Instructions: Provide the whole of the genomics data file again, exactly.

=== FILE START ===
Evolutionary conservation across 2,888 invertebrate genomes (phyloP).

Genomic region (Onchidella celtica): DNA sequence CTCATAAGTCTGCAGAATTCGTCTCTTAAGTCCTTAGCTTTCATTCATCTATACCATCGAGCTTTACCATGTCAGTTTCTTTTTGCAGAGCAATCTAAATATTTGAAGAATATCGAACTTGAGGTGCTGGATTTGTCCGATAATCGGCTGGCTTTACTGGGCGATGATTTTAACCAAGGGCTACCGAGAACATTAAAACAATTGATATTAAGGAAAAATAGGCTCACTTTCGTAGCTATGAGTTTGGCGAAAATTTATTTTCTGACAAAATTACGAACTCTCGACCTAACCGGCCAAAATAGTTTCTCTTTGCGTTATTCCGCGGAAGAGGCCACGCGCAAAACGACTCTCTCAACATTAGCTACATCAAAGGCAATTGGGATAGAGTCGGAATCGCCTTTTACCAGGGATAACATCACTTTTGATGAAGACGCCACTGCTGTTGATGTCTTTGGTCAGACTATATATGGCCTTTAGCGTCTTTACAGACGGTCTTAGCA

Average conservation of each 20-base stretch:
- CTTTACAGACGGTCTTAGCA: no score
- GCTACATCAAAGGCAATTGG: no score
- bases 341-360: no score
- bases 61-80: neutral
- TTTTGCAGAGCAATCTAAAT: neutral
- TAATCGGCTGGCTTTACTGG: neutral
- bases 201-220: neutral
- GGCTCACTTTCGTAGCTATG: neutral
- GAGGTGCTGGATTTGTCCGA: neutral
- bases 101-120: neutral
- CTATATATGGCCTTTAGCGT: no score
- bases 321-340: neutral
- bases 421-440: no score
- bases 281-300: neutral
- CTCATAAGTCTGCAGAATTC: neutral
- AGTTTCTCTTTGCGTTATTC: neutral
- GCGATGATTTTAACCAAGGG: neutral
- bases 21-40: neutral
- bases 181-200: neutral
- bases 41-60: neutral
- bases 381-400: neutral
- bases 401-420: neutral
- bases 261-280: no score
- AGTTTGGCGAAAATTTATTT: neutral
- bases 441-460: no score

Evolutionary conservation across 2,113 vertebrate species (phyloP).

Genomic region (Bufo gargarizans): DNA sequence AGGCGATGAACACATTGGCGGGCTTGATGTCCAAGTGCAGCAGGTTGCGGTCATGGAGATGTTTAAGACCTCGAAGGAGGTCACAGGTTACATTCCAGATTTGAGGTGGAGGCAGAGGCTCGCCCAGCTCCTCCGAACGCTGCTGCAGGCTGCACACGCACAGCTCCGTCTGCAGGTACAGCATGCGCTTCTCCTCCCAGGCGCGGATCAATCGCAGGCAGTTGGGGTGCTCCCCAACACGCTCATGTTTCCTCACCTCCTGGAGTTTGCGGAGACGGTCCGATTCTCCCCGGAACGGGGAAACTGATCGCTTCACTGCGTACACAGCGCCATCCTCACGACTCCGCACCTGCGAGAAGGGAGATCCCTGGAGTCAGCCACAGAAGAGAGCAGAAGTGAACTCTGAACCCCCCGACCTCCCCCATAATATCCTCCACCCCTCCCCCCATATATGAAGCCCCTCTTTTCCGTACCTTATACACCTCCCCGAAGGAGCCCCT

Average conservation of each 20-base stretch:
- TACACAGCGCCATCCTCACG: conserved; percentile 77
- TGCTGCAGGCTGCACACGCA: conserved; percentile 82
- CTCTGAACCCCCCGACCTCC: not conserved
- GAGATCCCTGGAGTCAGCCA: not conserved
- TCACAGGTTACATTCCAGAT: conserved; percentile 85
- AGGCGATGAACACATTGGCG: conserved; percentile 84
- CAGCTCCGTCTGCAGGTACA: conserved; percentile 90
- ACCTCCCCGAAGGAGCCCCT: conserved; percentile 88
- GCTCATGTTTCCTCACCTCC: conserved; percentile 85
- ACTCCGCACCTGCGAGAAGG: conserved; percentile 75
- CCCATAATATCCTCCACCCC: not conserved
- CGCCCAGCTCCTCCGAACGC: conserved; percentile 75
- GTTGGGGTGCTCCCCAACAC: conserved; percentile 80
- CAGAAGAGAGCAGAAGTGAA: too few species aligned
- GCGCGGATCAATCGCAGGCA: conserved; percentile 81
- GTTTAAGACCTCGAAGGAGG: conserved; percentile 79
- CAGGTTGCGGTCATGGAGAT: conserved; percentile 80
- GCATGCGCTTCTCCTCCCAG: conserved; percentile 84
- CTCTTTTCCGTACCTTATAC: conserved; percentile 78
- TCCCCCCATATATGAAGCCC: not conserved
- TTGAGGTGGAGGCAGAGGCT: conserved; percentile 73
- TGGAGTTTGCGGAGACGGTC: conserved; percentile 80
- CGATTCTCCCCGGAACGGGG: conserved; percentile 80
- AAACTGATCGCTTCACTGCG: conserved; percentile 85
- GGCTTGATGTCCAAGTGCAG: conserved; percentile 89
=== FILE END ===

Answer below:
Evolutionary conservation across 2,888 invertebrate genomes (phyloP).

Genomic region (Onchidella celtica): DNA sequence CTCATAAGTCTGCAGAATTCGTCTCTTAAGTCCTTAGCTTTCATTCATCTATACCATCGAGCTTTACCATGTCAGTTTCTTTTTGCAGAGCAATCTAAATATTTGAAGAATATCGAACTTGAGGTGCTGGATTTGTCCGATAATCGGCTGGCTTTACTGGGCGATGATTTTAACCAAGGGCTACCGAGAACATTAAAACAATTGATATTAAGGAAAAATAGGCTCACTTTCGTAGCTATGAGTTTGGCGAAAATTTATTTTCTGACAAAATTACGAACTCTCGACCTAACCGGCCAAAATAGTTTCTCTTTGCGTTATTCCGCGGAAGAGGCCACGCGCAAAACGACTCTCTCAACATTAGCTACATCAAAGGCAATTGGGATAGAGTCGGAATCGCCTTTTACCAGGGATAACATCACTTTTGATGAAGACGCCACTGCTGTTGATGTCTTTGGTCAGACTATATATGGCCTTTAGCGTCTTTACAGACGGTCTTAGCA

Average conservation of each 20-base stretch:
- CTTTACAGACGGTCTTAGCA: no score
- GCTACATCAAAGGCAATTGG: no score
- bases 341-360: no score
- bases 61-80: neutral
- TTTTGCAGAGCAATCTAAAT: neutral
- TAATCGGCTGGCTTTACTGG: neutral
- bases 201-220: neutral
- GGCTCACTTTCGTAGCTATG: neutral
- GAGGTGCTGGATTTGTCCGA: neutral
- bases 101-120: neutral
- CTATATATGGCCTTTAGCGT: no score
- bases 321-340: neutral
- bases 421-440: no score
- bases 281-300: neutral
- CTCATAAGTCTGCAGAATTC: neutral
- AGTTTCTCTTTGCGTTATTC: neutral
- GCGATGATTTTAACCAAGGG: neutral
- bases 21-40: neutral
- bases 181-200: neutral
- bases 41-60: neutral
- bases 381-400: neutral
- bases 401-420: neutral
- bases 261-280: no score
- AGTTTGGCGAAAATTTATTT: neutral
- bases 441-460: no score

Evolutionary conservation across 2,113 vertebrate species (phyloP).

Genomic region (Bufo gargarizans): DNA sequence AGGCGATGAACACATTGGCGGGCTTGATGTCCAAGTGCAGCAGGTTGCGGTCATGGAGATGTTTAAGACCTCGAAGGAGGTCACAGGTTACATTCCAGATTTGAGGTGGAGGCAGAGGCTCGCCCAGCTCCTCCGAACGCTGCTGCAGGCTGCACACGCACAGCTCCGTCTGCAGGTACAGCATGCGCTTCTCCTCCCAGGCGCGGATCAATCGCAGGCAGTTGGGGTGCTCCCCAACACGCTCATGTTTCCTCACCTCCTGGAGTTTGCGGAGACGGTCCGATTCTCCCCGGAACGGGGAAACTGATCGCTTCACTGCGTACACAGCGCCATCCTCACGACTCCGCACCTGCGAGAAGGGAGATCCCTGGAGTCAGCCACAGAAGAGAGCAGAAGTGAACTCTGAACCCCCCGACCTCCCCCATAATATCCTCCACCCCTCCCCCCATATATGAAGCCCCTCTTTTCCGTACCTTATACACCTCCCCGAAGGAGCCCCT

Average conservation of each 20-base stretch:
- TACACAGCGCCATCCTCACG: conserved; percentile 77
- TGCTGCAGGCTGCACACGCA: conserved; percentile 82
- CTCTGAACCCCCCGACCTCC: not conserved
- GAGATCCCTGGAGTCAGCCA: not conserved
- TCACAGGTTACATTCCAGAT: conserved; percentile 85
- AGGCGATGAACACATTGGCG: conserved; percentile 84
- CAGCTCCGTCTGCAGGTACA: conserved; percentile 90
- ACCTCCCCGAAGGAGCCCCT: conserved; percentile 88
- GCTCATGTTTCCTCACCTCC: conserved; percentile 85
- ACTCCGCACCTGCGAGAAGG: conserved; percentile 75
- CCCATAATATCCTCCACCCC: not conserved
- CGCCCAGCTCCTCCGAACGC: conserved; percentile 75
- GTTGGGGTGCTCCCCAACAC: conserved; percentile 80
- CAGAAGAGAGCAGAAGTGAA: too few species aligned
- GCGCGGATCAATCGCAGGCA: conserved; percentile 81
- GTTTAAGACCTCGAAGGAGG: conserved; percentile 79
- CAGGTTGCGGTCATGGAGAT: conserved; percentile 80
- GCATGCGCTTCTCCTCCCAG: conserved; percentile 84
- CTCTTTTCCGTACCTTATAC: conserved; percentile 78
- TCCCCCCATATATGAAGCCC: not conserved
- TTGAGGTGGAGGCAGAGGCT: conserved; percentile 73
- TGGAGTTTGCGGAGACGGTC: conserved; percentile 80
- CGATTCTCCCCGGAACGGGG: conserved; percentile 80
- AAACTGATCGCTTCACTGCG: conserved; percentile 85
- GGCTTGATGTCCAAGTGCAG: conserved; percentile 89